The Shorts and Commercials of Wes Anderson
Wes Anderson is known for eccentric film style and attention to detail. However, little do people know, Anderson uses his styles to further his artistic abilities in the world of commercials and short films.
His short films usually promote his full length feature films, however; not every feature has a corresponding short. Bottle Rocket, The Darjeeling Limited, and two Moonrise Kingdom shorts were created in preparation for their big releases.
Bottle Rocket (1994)
In 1992, the short film Bottle Rocket was shot by Anderson starring Luke and Owen Wilson, as well as Robert Musgrave. It was not until 1994 that the short was unearthed at the Sundance Film Festival a few years prior to the full length Bottle Rocket feature. Shot in black and white, it is clearly known that this is very early in his career. Well before what we know and love of him today. It has the same premise as the full length, which Anderson spawned from this project. Friends wanting to conduct a robbery, buying guns just for intimidation, and carrying out with the heist.
Hotel Chevalier (2007)
A whopping 13 years later we get to see another short flourish. This time, it is the precursor to The Darjeeling Limited. Hotel Chevalier is best watched prior to viewing The Darjeeling Limited as it sets up a backstory for one of the brothers, Jack Whitman. Set in France, Jack Whitman (Jason Schwartzman) and his previous girlfriend (Natalie Portman) meet up in a luxurious lemon colored hotel room. Jack sought out this hotel to get away from his prior lover, and now she comes back into his life for a brief moment. Trying to rekindle their relationship, Jack’s ex puts moves on him to relight the flame. Jack knows this is not what he wants and does not want to even be friends with his ex. He turns down the advancements suggesting that their relationship is in fact done.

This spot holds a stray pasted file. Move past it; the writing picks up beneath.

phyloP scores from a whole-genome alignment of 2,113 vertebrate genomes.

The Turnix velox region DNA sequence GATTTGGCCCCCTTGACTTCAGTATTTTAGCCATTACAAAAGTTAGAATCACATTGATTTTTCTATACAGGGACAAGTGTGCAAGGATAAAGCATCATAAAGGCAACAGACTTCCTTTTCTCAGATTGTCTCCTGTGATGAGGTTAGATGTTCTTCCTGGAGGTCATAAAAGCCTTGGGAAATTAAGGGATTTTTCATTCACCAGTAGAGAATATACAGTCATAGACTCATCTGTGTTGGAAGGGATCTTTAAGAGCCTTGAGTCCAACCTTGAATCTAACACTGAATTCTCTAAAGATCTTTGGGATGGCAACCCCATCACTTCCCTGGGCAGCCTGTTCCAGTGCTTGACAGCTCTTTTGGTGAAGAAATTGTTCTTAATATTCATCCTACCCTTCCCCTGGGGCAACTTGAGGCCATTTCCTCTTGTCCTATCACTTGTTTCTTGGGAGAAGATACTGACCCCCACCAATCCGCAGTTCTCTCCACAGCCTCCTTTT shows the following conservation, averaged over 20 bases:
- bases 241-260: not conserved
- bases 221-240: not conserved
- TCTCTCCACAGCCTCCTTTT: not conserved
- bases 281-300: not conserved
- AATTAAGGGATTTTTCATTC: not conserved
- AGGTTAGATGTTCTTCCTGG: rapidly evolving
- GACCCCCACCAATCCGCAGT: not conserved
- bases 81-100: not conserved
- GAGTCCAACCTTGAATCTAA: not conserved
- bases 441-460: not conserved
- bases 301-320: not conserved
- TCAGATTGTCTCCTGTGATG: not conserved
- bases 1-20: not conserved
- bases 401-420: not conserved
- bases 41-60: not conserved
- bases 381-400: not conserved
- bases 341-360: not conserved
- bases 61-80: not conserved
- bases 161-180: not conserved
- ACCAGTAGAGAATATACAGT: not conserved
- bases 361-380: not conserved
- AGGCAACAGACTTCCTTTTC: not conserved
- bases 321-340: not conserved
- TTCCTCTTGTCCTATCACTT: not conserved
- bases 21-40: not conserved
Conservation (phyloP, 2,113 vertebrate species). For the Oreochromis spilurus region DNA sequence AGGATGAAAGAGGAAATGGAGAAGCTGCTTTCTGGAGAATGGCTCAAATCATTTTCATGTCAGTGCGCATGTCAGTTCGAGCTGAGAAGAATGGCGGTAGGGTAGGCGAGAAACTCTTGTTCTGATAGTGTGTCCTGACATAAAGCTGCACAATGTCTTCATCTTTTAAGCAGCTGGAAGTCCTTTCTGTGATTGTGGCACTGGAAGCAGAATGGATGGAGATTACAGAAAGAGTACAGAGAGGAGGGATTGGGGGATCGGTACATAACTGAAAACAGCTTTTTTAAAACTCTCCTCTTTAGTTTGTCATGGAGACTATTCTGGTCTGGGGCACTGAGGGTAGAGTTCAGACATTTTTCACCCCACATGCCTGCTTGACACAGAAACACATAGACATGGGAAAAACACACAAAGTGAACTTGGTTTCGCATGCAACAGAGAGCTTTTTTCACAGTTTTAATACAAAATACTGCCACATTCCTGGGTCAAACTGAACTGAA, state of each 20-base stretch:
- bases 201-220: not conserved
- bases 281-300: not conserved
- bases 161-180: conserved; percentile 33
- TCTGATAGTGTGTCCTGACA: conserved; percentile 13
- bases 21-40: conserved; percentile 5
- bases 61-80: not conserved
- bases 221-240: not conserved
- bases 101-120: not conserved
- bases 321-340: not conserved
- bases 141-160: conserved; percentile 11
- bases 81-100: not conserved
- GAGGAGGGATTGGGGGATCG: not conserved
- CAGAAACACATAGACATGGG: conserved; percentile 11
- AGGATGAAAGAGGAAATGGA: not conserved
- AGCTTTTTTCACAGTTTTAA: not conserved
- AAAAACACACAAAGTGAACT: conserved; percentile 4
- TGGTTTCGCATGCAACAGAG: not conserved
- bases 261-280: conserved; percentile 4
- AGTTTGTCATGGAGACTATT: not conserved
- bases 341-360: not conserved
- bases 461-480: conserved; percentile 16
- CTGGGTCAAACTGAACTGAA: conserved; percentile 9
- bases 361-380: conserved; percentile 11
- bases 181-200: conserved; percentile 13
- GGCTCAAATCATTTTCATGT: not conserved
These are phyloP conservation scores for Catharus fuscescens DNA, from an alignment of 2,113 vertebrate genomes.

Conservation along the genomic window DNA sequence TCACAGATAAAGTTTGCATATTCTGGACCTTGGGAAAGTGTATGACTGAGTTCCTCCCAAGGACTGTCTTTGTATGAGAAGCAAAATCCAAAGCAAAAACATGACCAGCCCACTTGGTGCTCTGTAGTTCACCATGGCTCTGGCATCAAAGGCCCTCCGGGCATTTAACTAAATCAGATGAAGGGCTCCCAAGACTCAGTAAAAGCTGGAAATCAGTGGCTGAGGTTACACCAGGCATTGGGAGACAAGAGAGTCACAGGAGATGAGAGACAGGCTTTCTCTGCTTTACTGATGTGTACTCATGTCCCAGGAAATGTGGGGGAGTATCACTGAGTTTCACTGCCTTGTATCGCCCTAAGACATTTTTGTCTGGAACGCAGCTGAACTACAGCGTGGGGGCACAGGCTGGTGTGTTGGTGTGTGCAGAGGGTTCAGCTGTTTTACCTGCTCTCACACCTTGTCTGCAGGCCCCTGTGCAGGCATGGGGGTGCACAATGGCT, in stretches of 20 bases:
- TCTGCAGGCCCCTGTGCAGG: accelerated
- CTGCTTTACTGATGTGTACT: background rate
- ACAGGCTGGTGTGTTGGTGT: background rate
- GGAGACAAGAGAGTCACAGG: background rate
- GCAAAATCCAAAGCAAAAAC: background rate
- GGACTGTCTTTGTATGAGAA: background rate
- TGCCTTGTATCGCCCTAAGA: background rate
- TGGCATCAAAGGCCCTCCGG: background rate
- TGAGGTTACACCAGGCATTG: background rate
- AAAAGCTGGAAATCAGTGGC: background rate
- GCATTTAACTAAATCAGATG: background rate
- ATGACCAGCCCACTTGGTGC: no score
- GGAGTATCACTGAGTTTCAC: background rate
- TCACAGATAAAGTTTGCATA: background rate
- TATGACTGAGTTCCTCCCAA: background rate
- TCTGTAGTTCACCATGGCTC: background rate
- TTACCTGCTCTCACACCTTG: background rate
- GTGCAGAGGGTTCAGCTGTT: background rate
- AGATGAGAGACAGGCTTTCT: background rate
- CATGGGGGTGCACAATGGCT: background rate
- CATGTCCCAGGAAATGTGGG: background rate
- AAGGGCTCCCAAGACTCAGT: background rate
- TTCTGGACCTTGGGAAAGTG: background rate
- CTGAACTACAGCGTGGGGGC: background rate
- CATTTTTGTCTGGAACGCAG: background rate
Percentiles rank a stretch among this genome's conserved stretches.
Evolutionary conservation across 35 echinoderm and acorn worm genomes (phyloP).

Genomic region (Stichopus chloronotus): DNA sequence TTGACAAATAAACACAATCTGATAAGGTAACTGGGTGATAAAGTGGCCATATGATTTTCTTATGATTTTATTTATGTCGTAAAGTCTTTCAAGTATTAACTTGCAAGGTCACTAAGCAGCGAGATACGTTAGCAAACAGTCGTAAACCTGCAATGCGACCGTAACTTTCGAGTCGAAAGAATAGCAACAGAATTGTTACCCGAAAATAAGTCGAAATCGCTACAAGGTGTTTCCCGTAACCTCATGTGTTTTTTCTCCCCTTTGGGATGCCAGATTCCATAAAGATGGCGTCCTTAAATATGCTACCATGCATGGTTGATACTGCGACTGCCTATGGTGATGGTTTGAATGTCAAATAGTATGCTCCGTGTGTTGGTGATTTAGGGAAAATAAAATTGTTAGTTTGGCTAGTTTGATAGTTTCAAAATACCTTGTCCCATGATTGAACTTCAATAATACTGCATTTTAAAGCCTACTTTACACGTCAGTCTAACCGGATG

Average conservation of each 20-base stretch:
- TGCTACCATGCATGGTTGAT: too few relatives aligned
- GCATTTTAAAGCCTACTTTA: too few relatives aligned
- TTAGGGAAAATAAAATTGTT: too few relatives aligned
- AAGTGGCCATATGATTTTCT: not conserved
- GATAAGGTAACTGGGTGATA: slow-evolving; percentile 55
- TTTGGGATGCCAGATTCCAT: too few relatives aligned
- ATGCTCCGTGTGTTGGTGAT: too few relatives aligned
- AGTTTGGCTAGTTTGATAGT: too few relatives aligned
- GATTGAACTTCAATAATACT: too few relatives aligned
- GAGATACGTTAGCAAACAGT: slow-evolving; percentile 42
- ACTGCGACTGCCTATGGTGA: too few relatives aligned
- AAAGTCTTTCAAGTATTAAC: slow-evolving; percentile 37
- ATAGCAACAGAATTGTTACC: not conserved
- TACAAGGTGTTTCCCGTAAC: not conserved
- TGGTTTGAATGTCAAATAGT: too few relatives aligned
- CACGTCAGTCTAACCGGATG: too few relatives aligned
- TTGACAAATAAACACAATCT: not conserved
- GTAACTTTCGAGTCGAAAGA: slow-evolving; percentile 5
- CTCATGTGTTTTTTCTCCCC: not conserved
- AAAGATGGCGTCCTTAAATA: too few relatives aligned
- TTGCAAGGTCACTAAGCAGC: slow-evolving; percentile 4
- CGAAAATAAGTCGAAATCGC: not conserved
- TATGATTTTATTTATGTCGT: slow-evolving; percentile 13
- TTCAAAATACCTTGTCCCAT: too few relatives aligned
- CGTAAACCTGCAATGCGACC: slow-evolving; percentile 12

Do You Like To Read (2012)
Opening up to Bob Balaban discussing Anderson’s next feature, Do You Like To Read is a little over 4 minutes, but packed with such wonder. Moonrise Kingdom’s leading lady is Suzy Bishop (Kara Hayward) who is a book loving teenager who wants to leave home. We see how she is in Moonrise Kingdom, but Do You Like To Read gives us more of an in depth look at who Suzy Is. It covers 6 books that Suzy brings on her journey running away. She narrates a bit of each book while animated scenes play to her dictation. The animations are beautiful, as they reflect what would be on that pages if these books were, in fact, real.
Cousin Ben Troop Screening (2012)
Two shorts were created to promote Moonrise Kingdom. An Anderson regular, Jason Schwartzman (my favorite), stars as Cousin Ben, a play by the rules type of troop leader. He throws a screening of Moonrise Kingdom for the young troops and wants everything to be perfect for screen time. No candy, no throwing popcorn, and no talking are just a few things Cousin Ben wants followed. With being just over 2 minutes, this short is enough to give you a further taste of what Moonrise Kingdom would have to offer stylistically and dialogue wise.
As I write about these short films, a new short was recently released. Isle of Dogs comes out next week and in preparation for the release of this highly anticipated stop motion film, we get a sneak peak into the world of what is to come.
Isle of Dogs: Cast Interviews (2018)
With the release of Isle of Dogs, Anderson delivered once again. This short film introduces most of the cast, and by cast I mean the dogs. As each dog is shown on screen speaking about who they are, the name of the actor/actress who they are voiced by pops up. It makes one laugh once they see the name then look at the dog. Why? Well, each dog seems to resemble the entertainer voicing them. I personally found myself saying “If Jeff Goldblum was a dog, he would look like that.”
Clearly, Anderson’s technique only advanced as time went on in his short films. Many directors dabble in other forms of entertainment aside from film. Music videos seem to be heavily populated by film directors as well as commercials. Wes Anderson has not yet travelled into the world of music videos, but his lineup of commercials he has done is extensive.